Not so great at keeping up with your blog lately? Yeah, me either. When you’re in the rhythm of blogging and you’re on a roll with a topic you’re excited about, getting up in the morning to write and publish a blog is exhilarating. Okay, maybe not exhilarating, but at least doable. Eventually, though, you’ve exhausted your favorite topic or you’re busy, and you take a few days off. And then a few days turns into a week, a week turns into six months, your readers find other blogs to check over coffee in the morning and Google forgets all about you due to lack of fresh content. Or at least it feels that way.
Want to get back in the habit? Yeah, me too. And creating a content calendar can help. “Content calendar” is basically just a fancy way of saying “list of stuff you want to write about,” so that’s a good place to begin. I’ll help you with that, and with getting it all organized so writing and publishing is simplified, in a free talk I’m giving later this month at Innovation Depot.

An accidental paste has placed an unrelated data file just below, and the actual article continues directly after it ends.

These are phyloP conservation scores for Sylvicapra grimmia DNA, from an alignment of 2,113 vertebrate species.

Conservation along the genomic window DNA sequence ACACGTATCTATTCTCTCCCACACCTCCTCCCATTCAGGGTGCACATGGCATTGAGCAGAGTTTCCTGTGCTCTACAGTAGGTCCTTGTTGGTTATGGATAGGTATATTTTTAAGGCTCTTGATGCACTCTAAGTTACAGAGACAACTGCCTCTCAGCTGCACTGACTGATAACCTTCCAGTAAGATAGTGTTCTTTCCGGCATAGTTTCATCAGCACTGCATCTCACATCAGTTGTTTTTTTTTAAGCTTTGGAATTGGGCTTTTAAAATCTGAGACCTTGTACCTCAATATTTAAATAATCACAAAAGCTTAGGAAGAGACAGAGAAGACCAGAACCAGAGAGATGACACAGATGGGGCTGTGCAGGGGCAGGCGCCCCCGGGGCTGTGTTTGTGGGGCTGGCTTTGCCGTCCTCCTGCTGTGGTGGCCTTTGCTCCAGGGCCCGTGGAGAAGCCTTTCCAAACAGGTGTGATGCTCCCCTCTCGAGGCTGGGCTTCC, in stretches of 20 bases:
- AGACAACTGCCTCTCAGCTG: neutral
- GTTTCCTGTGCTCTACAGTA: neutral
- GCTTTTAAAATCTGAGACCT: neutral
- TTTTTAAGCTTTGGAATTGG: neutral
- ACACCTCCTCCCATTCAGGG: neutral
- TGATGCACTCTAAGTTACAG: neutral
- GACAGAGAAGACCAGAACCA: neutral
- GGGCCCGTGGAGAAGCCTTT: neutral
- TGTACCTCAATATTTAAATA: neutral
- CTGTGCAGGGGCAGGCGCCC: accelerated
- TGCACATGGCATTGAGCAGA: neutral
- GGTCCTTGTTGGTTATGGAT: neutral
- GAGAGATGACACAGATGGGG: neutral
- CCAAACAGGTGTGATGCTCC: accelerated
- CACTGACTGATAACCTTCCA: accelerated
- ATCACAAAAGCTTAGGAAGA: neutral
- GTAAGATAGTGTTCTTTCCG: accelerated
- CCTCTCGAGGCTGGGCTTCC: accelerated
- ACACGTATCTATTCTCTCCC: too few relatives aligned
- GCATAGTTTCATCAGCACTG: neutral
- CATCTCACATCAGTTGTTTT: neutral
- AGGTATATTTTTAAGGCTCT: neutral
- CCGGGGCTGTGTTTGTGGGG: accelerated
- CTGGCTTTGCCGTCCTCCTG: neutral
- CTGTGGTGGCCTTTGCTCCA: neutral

In Be a Better Blogger: The Surprising Magic of Content Calendars, I’ll share some ways I brainstorm blog entries, schedule writers and plan promotions. I’ll go through the calendar I use for Infomedia (and we actually have been blogging regularly on the Infomedia blog — because we use a content calendar) and show you how to create one for yourself or your business. You can sign up for free right here; there’s even a free lunch of the Friday pasta special (and cookies!) from Taziki’s.
In case I’ve gotten you all fired up about blogging again and you just don’t want to wait, Infomedia’s also just published a training I did last season, What Should My Blog Say: Learn to Write Blogs that Suit Your Business, as a free webinar over on their website. It’s totally free, and you can start watching it right now. Let me know what you think, either here or on social media … I’m new to webinars, so constructive criticism is welcome. (And accolades and congratulations are also welcome. Maybe even a little more welcome.)
Best of luck getting your blog rebooted (or getting one going in the first place), and if you come to Innovation Depot, come say hi. Or grab a cookie and silently judge me from the audience; that’s okay, too.
Carrie Rollwagen is author of The Localist, a book about buying from locally owned stores. She’s Communications Director at Infomedia, a web development company in Birmingham, Alabama. Find her as @crollwagen on Facebook, Instagram, Twitter and most other social media channels.